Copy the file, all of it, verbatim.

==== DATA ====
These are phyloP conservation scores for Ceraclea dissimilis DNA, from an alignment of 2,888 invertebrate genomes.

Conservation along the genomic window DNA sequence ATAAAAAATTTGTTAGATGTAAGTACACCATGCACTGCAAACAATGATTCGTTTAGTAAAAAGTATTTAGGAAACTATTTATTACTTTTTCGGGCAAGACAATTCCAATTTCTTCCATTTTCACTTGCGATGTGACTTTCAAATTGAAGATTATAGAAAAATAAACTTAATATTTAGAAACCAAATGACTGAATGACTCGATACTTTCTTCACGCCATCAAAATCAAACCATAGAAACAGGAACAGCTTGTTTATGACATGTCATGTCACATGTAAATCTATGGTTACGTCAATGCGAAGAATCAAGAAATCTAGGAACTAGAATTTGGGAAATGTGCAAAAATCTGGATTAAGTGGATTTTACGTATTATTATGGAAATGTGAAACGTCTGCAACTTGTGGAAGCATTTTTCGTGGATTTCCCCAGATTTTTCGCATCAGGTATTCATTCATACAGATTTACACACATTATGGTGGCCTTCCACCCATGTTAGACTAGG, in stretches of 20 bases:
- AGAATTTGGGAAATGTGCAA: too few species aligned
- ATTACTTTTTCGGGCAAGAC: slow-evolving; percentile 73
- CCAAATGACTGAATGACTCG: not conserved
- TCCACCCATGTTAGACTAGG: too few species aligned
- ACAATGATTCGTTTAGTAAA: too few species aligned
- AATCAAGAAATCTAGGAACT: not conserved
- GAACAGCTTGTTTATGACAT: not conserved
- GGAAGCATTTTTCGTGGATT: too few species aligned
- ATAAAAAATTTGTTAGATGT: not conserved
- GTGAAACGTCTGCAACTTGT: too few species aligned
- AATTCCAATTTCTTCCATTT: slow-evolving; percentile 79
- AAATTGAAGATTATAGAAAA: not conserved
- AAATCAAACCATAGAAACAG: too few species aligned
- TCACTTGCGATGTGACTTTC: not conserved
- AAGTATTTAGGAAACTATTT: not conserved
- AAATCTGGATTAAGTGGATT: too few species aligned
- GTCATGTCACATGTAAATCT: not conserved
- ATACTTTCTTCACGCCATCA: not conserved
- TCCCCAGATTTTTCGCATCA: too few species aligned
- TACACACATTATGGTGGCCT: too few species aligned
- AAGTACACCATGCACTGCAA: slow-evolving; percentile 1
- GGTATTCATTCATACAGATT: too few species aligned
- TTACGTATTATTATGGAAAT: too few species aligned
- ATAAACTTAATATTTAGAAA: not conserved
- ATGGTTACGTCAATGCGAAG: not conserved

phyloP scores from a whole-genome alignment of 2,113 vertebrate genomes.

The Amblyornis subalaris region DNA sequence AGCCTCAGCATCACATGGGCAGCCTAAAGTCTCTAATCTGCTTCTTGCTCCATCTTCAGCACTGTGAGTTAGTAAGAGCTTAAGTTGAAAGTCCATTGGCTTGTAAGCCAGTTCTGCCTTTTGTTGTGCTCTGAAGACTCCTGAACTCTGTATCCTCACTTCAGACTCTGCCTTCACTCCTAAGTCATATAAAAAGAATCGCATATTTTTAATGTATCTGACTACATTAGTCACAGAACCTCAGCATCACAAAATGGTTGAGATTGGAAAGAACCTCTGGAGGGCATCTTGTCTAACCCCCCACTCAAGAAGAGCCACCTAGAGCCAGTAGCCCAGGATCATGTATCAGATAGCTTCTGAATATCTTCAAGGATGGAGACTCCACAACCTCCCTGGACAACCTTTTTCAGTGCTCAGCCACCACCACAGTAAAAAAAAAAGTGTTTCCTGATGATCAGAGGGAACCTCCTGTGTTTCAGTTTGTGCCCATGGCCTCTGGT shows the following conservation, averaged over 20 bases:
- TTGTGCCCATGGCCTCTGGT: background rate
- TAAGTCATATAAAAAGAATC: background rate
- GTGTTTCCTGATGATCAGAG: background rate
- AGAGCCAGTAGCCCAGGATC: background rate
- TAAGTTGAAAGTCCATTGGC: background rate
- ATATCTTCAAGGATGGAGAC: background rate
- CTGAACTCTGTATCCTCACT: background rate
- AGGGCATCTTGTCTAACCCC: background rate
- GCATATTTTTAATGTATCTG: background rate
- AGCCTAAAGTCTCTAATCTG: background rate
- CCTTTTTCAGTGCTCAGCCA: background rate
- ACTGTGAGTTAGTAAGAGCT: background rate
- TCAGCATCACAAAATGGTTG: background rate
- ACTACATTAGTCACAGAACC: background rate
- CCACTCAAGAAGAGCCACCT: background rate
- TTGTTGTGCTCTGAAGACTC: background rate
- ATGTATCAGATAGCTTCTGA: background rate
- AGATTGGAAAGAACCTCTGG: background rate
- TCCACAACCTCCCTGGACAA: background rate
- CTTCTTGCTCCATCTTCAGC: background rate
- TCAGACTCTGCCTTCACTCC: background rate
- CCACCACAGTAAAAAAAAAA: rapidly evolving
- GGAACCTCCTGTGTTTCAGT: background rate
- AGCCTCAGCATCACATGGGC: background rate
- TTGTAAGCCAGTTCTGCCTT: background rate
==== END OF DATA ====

These are phyloP conservation scores for Ceraclea dissimilis DNA, from an alignment of 2,888 invertebrate genomes.

Conservation along the genomic window DNA sequence ATAAAAAATTTGTTAGATGTAAGTACACCATGCACTGCAAACAATGATTCGTTTAGTAAAAAGTATTTAGGAAACTATTTATTACTTTTTCGGGCAAGACAATTCCAATTTCTTCCATTTTCACTTGCGATGTGACTTTCAAATTGAAGATTATAGAAAAATAAACTTAATATTTAGAAACCAAATGACTGAATGACTCGATACTTTCTTCACGCCATCAAAATCAAACCATAGAAACAGGAACAGCTTGTTTATGACATGTCATGTCACATGTAAATCTATGGTTACGTCAATGCGAAGAATCAAGAAATCTAGGAACTAGAATTTGGGAAATGTGCAAAAATCTGGATTAAGTGGATTTTACGTATTATTATGGAAATGTGAAACGTCTGCAACTTGTGGAAGCATTTTTCGTGGATTTCCCCAGATTTTTCGCATCAGGTATTCATTCATACAGATTTACACACATTATGGTGGCCTTCCACCCATGTTAGACTAGG, in stretches of 20 bases:
- AGAATTTGGGAAATGTGCAA: too few species aligned
- ATTACTTTTTCGGGCAAGAC: slow-evolving; percentile 73
- CCAAATGACTGAATGACTCG: not conserved
- TCCACCCATGTTAGACTAGG: too few species aligned
- ACAATGATTCGTTTAGTAAA: too few species aligned
- AATCAAGAAATCTAGGAACT: not conserved
- GAACAGCTTGTTTATGACAT: not conserved
- GGAAGCATTTTTCGTGGATT: too few species aligned
- ATAAAAAATTTGTTAGATGT: not conserved
- GTGAAACGTCTGCAACTTGT: too few species aligned
- AATTCCAATTTCTTCCATTT: slow-evolving; percentile 79
- AAATTGAAGATTATAGAAAA: not conserved
- AAATCAAACCATAGAAACAG: too few species aligned
- TCACTTGCGATGTGACTTTC: not conserved
- AAGTATTTAGGAAACTATTT: not conserved
- AAATCTGGATTAAGTGGATT: too few species aligned
- GTCATGTCACATGTAAATCT: not conserved
- ATACTTTCTTCACGCCATCA: not conserved
- TCCCCAGATTTTTCGCATCA: too few species aligned
- TACACACATTATGGTGGCCT: too few species aligned
- AAGTACACCATGCACTGCAA: slow-evolving; percentile 1
- GGTATTCATTCATACAGATT: too few species aligned
- TTACGTATTATTATGGAAAT: too few species aligned
- ATAAACTTAATATTTAGAAA: not conserved
- ATGGTTACGTCAATGCGAAG: not conserved

phyloP scores from a whole-genome alignment of 2,113 vertebrate genomes.

The Amblyornis subalaris region DNA sequence AGCCTCAGCATCACATGGGCAGCCTAAAGTCTCTAATCTGCTTCTTGCTCCATCTTCAGCACTGTGAGTTAGTAAGAGCTTAAGTTGAAAGTCCATTGGCTTGTAAGCCAGTTCTGCCTTTTGTTGTGCTCTGAAGACTCCTGAACTCTGTATCCTCACTTCAGACTCTGCCTTCACTCCTAAGTCATATAAAAAGAATCGCATATTTTTAATGTATCTGACTACATTAGTCACAGAACCTCAGCATCACAAAATGGTTGAGATTGGAAAGAACCTCTGGAGGGCATCTTGTCTAACCCCCCACTCAAGAAGAGCCACCTAGAGCCAGTAGCCCAGGATCATGTATCAGATAGCTTCTGAATATCTTCAAGGATGGAGACTCCACAACCTCCCTGGACAACCTTTTTCAGTGCTCAGCCACCACCACAGTAAAAAAAAAAGTGTTTCCTGATGATCAGAGGGAACCTCCTGTGTTTCAGTTTGTGCCCATGGCCTCTGGT shows the following conservation, averaged over 20 bases:
- TTGTGCCCATGGCCTCTGGT: background rate
- TAAGTCATATAAAAAGAATC: background rate
- GTGTTTCCTGATGATCAGAG: background rate
- AGAGCCAGTAGCCCAGGATC: background rate
- TAAGTTGAAAGTCCATTGGC: background rate
- ATATCTTCAAGGATGGAGAC: background rate
- CTGAACTCTGTATCCTCACT: background rate
- AGGGCATCTTGTCTAACCCC: background rate
- GCATATTTTTAATGTATCTG: background rate
- AGCCTAAAGTCTCTAATCTG: background rate
- CCTTTTTCAGTGCTCAGCCA: background rate
- ACTGTGAGTTAGTAAGAGCT: background rate
- TCAGCATCACAAAATGGTTG: background rate
- ACTACATTAGTCACAGAACC: background rate
- CCACTCAAGAAGAGCCACCT: background rate
- TTGTTGTGCTCTGAAGACTC: background rate
- ATGTATCAGATAGCTTCTGA: background rate
- AGATTGGAAAGAACCTCTGG: background rate
- TCCACAACCTCCCTGGACAA: background rate
- CTTCTTGCTCCATCTTCAGC: background rate
- TCAGACTCTGCCTTCACTCC: background rate
- CCACCACAGTAAAAAAAAAA: rapidly evolving
- GGAACCTCCTGTGTTTCAGT: background rate
- AGCCTCAGCATCACATGGGC: background rate
- TTGTAAGCCAGTTCTGCCTT: background rate